An Introduction to GTO Poker Strategy
There's a buzz word in the poker world these days that you may have heard, but many new players aren't yet familiar with it. That buzz is GTO.

GTO stands for Game Theory Optimal. What it means is using an unexploitable strategy, which cannot be countered by your opponent. In this article I'm going to explain what it is, tell you why you should learn about it, and then explain why you shouldn't be focusing on it in games.

So for starters, what does that mean, an unexploitable strategy? You will also hear the word balanced or balancing used in these discussions. I think the easiest way to explain this is with a basic example:

Let's say there is \$100 in the pot, and you bet \$100 on the river. Your opponent, who has a medium strength hand (a bluff catcher, something like JT on a board of QJ963), has to now decide whether or not to call this final river bet. They have to call \$100 to win the \$200 now in the pot. Therefore the call must be right 1/3rd of the time. If it is right exactly this often, the call breaks even over the long run (losing \$100 each of the two times it's wrong, and winning \$200 the one time it's right). And they have a hand strength that will lose to everything you are betting for value, and beat everything you're bluffing with. Now, if they had a read that you were a conservative player that never bluffs the river, then they can easily fold to this bet. Conversely, if you were a known wild bluffer, they can easily call knowing they'll catch you well more than 1/3rd of the time with a bluff. Let's say, however, that you bet your range of hands on the river such that you are value betting 2/3rds of the time and bluffing 1/3rd. This is the unexploitable strategy… your opponent is now indifferent to calling or folding. If they call all the time, they will break even by catching you bluffing at the precise frequency that the pot odds are offering them, netting them zero won/lost over the long term (and if they fold all the time by definition they win/lose zero on the river over the long term). So you are bluffing at a GTO frequency, making this river bet unexploitable… it doesn't matter if they call or fold.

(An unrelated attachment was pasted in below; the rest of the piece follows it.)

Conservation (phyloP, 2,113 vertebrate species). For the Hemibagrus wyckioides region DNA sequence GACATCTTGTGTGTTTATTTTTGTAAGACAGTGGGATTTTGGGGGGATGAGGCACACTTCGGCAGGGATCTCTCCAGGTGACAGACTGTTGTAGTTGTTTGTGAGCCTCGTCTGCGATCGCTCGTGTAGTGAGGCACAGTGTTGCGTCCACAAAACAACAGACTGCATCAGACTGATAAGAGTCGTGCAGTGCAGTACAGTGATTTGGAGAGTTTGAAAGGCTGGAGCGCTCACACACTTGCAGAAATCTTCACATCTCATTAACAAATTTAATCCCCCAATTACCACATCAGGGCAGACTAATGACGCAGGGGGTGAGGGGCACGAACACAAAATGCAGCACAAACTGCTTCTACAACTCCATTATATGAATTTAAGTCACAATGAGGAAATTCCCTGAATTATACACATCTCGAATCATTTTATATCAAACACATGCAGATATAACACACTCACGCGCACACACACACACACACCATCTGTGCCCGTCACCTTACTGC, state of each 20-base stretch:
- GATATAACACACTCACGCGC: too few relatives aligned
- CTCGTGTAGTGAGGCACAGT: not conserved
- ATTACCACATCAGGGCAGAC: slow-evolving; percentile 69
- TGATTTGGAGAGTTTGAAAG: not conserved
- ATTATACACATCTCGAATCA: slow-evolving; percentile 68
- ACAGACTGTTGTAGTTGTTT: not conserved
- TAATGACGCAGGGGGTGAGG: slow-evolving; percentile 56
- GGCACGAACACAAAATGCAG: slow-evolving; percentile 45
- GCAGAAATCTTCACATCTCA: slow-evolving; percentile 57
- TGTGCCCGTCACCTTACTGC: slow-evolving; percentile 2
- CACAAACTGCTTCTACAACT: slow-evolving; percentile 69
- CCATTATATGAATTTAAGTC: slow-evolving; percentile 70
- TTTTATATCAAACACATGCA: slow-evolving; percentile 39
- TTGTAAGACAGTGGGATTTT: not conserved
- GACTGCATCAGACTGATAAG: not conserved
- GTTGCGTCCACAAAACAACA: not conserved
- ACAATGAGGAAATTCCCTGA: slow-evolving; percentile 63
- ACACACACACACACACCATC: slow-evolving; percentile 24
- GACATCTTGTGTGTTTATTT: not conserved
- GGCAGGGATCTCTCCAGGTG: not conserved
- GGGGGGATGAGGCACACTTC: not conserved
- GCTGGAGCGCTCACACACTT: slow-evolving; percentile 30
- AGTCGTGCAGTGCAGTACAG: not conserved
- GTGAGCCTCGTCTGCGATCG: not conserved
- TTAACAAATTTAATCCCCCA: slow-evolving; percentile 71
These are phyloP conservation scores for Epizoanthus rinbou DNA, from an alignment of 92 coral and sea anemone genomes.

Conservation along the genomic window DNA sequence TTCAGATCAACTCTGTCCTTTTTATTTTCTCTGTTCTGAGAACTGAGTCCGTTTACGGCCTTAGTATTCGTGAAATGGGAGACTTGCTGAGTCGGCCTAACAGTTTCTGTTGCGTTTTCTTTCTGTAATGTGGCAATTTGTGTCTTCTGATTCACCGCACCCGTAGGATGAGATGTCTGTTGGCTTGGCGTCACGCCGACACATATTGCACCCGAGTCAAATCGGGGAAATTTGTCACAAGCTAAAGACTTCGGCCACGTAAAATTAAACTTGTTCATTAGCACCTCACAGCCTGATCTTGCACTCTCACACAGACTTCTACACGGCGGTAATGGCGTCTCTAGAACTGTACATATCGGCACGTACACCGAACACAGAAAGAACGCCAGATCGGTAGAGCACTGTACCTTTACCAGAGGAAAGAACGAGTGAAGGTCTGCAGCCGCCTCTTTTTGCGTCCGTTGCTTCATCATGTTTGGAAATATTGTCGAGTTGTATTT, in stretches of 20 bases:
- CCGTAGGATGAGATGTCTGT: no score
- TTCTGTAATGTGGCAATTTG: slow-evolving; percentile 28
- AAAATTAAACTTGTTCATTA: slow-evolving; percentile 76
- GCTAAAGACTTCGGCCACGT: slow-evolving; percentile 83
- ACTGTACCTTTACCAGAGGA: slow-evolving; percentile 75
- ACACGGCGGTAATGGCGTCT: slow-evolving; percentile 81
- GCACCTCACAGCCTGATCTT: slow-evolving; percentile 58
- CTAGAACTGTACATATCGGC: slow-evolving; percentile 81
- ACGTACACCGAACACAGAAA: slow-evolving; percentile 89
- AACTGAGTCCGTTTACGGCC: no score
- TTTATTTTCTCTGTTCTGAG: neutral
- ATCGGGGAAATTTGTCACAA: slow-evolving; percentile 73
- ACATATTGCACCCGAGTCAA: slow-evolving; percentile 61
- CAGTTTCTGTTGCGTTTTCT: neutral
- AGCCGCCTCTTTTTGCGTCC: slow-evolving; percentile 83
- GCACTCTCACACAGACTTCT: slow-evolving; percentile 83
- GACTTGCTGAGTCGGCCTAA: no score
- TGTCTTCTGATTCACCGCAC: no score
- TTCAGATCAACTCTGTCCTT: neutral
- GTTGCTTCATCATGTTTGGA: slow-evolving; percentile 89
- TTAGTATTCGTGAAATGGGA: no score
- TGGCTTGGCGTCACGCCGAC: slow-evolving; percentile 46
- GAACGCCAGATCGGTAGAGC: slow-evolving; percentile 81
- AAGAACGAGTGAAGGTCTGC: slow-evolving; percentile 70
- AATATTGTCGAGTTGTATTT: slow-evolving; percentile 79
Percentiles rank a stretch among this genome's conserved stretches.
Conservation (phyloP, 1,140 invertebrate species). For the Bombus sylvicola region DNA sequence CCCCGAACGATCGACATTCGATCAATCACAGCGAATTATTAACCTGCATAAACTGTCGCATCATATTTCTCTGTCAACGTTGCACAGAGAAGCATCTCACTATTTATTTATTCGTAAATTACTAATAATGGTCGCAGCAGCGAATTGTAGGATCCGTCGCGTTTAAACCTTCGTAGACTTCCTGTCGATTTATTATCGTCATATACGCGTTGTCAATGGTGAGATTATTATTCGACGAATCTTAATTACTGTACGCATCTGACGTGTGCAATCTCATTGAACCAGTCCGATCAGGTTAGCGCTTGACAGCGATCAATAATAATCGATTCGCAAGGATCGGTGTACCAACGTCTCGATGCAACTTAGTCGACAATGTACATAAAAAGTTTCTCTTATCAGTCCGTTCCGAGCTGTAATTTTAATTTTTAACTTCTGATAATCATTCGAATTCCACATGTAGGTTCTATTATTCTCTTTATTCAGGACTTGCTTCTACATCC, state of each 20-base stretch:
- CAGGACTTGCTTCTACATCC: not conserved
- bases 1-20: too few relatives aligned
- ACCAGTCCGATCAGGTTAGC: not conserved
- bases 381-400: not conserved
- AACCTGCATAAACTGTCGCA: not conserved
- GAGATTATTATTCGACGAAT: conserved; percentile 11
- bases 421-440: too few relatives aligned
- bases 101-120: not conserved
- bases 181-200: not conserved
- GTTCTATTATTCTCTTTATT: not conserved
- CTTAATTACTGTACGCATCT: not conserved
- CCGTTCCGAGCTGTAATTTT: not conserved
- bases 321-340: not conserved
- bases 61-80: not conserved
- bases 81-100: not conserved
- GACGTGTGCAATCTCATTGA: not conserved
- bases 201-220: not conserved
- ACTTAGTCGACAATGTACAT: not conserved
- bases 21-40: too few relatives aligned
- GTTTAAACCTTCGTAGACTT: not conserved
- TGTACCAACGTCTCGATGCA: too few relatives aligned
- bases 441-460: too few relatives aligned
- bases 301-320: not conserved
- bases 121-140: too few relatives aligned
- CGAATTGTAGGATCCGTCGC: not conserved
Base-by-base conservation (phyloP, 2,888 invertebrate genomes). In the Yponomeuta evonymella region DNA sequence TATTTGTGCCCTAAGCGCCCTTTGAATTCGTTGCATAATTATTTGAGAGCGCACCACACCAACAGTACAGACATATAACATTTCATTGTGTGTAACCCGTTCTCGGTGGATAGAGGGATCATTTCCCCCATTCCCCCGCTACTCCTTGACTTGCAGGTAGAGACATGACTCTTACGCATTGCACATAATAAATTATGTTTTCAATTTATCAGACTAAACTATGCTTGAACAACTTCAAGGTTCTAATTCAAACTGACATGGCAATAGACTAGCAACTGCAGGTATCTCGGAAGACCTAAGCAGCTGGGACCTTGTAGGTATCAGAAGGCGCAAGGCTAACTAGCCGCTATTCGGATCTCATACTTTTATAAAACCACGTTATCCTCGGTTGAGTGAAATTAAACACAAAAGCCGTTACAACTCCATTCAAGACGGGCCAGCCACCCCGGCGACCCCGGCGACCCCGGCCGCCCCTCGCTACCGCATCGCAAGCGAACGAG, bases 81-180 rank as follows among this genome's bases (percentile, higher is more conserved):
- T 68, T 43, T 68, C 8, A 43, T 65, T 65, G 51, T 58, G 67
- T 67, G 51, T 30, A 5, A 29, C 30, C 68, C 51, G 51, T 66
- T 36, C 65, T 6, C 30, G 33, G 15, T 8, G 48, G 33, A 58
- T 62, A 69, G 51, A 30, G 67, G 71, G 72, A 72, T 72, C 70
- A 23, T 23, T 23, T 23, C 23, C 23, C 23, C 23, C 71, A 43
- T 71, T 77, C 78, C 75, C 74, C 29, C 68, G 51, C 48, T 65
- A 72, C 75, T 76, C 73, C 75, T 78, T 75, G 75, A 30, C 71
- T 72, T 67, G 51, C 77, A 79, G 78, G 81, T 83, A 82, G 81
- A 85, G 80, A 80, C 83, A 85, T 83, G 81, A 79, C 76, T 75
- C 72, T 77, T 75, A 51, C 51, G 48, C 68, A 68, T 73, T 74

Why should you learn about GTO strategies? I think you may start to see from the example, that learning about GTO strategies involves topics like basic math, odds, ranges, and frequencies. As you study these things, you'll develop a much stronger sense of constructing solid ranges, so when you get to the river in a hand you have a more balanced range… in the case of the example above, picking the appropriate number of value bets vs. bluffs. And learning what types of hands are better to bluff with given the board texture, situation, and bet sizing. A firm grasp of these concepts will help you to make much better decisions, understand situations and ranges better, and help control your opponents through keeping proper frequencies, and exploiting their frequencies (like in the example above, if you were a known bluffer or a known non-bluffer, those are lopsided frequencies that can be exploited by calling down frequently, or not calling down with any marginal made hands at all. These are all concepts that fall under the umbrella of GTO play. Learning this will not only strengthen your understanding of the game a great deal, but also prepare you to play against other very strong players who also understand these concepts. If you are in a tournament heads up against Fedor Holz, playing a GTO strategy will prevent Fedor (or any expert) from being able to exploit you.